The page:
The Struggle Of Being Alone

The Struggle Of Being Alone

People that are codependent or that have a love addiction are people that feel complete when they are in a relationship. They look to the other person to fulfill the relationship and provide a way to identify with themselves and the world around them. They are not comfortable on their own, nor are they comfortable in turning to friends and family for support and advice.

In fact, in the past, being alone has been seen as a blemish, a flaw and a deficit to a codependent. Relationships typically end and immediately another one begins as there is a sense of urgency to find that person to make you whole again. While this may be a very real urge or even compulsion, it is essential to learn to be alone before moving forward with a new love.

In recovery from love addiction, it is important to understand that the need to be a part of a couple, even if it is an unhealthy relationship, is a strong driving force. Being alone seems unnatural, incomplete and very, very uncomfortable. It is more than a passing hope or desire to be a part of a relationship; it is a deep yearning that can become almost an obsession with some individuals.

The Steps to Take

The key factor in adapting to being a person comfortable with yourself is to acknowledge that you have a struggle. This is the first step in recognizing the need for help, as just like any other addict if you don’t reach out for help, there is a high degree of likelihood you will slip back into the old, comfortable negative situation found in a codependent relationship.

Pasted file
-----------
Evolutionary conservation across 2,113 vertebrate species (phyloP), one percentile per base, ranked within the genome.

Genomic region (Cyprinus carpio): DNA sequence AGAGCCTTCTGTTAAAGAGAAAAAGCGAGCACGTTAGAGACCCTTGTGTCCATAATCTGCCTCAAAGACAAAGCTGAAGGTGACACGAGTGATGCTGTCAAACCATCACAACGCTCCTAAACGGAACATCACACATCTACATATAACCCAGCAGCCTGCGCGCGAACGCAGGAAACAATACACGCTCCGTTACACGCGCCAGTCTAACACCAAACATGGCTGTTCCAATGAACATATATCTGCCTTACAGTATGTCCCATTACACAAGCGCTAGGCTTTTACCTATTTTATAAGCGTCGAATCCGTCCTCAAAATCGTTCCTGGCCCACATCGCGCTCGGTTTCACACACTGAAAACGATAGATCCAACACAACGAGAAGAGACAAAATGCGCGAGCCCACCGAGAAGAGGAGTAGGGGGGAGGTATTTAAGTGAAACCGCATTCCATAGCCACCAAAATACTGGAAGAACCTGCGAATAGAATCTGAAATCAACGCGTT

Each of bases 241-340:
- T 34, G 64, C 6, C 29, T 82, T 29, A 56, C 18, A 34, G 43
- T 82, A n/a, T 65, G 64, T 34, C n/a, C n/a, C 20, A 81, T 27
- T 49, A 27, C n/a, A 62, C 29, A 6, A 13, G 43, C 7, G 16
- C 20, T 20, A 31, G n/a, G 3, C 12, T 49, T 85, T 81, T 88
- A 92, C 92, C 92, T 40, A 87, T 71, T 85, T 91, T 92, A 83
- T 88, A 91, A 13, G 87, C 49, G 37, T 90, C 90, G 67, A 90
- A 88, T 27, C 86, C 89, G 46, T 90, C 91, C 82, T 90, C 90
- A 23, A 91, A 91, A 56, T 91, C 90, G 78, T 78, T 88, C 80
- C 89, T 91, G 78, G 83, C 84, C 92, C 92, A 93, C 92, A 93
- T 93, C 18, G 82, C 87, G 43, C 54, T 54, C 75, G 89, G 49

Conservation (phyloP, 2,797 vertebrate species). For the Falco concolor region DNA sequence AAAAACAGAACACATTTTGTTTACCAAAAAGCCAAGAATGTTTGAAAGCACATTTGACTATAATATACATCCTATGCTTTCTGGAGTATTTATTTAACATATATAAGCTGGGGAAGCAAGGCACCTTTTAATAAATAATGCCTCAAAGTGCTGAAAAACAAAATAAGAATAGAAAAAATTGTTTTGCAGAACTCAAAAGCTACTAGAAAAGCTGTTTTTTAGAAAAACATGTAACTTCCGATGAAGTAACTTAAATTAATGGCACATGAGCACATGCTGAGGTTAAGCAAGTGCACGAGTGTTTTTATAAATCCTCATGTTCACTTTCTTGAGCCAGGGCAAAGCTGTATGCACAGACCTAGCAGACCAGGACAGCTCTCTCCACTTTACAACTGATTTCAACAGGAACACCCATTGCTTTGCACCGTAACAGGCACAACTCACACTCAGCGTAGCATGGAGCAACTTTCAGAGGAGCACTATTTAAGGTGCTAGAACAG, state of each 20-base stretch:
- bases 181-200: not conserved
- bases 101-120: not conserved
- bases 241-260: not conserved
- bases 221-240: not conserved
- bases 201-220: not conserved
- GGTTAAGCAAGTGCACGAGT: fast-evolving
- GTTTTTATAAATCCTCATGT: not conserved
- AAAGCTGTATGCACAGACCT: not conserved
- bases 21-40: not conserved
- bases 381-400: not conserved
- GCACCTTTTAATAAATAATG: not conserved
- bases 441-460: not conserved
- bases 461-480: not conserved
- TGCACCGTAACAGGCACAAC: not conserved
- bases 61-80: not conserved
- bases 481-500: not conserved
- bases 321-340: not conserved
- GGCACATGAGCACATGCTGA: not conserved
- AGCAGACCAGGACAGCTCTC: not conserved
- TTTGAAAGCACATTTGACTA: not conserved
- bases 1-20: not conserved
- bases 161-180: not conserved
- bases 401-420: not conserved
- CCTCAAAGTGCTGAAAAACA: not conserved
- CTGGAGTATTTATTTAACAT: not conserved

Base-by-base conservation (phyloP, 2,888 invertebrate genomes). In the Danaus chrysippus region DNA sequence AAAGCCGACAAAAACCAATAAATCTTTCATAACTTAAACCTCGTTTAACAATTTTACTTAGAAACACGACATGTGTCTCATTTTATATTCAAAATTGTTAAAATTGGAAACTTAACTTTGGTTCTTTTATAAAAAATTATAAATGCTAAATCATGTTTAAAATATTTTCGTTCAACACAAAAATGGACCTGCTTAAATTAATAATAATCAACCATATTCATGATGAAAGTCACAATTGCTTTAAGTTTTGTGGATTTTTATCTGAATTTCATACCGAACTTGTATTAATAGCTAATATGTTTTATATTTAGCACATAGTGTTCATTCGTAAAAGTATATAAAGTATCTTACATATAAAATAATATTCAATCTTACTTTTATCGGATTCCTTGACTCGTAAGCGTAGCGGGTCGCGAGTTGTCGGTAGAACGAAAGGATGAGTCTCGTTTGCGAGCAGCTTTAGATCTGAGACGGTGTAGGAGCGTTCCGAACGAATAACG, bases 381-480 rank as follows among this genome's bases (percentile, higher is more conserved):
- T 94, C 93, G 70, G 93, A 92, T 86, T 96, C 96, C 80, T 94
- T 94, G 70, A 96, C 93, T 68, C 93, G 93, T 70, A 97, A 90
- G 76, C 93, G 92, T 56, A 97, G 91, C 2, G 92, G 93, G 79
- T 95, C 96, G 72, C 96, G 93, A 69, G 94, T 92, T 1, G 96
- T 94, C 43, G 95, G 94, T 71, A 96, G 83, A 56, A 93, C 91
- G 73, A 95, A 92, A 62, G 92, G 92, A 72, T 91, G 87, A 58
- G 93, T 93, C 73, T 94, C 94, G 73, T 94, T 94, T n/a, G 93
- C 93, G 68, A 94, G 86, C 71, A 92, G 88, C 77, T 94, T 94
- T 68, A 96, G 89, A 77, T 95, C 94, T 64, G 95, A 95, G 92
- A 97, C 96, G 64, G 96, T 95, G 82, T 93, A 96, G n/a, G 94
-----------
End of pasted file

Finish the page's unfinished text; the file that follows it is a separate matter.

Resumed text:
To help in the struggle with being comfortable with being alone, here are a few steps anyone can take to aid in recovery:

  1.  Work with a recovery coach– a recovery coach is a specially trained professional who will work with you to develop personalized, customized coping mechanisms and strategies to alleviate the anxiety and stress of being alone and allow you to feel more comfortable as a single person.
  2. Develop a social circle – a network of supportive friends that understand your struggles and will be there to provide emotional support and friendship can help to address feelings of being alone and isolated.
  3. Become mindful – think about your thoughts about a relationship. Why are you choosing that person? Is he or she someone you need to “fix” or someone who you see as a person you need to protect and manage to save them from themselves? Then, consider what you want in a healthy relationship. What does give and take look like? What is the importance of having time as a couple as well as time to pursue your own interests? These questions will help you in developing a guideline of the qualities and characteristics of a healthy relationship.
  4. Do something new – taking a class, joining a group, learning about something new or even getting out and getting some exercise can all help to provide more …read more
    Source: Sherry Gaba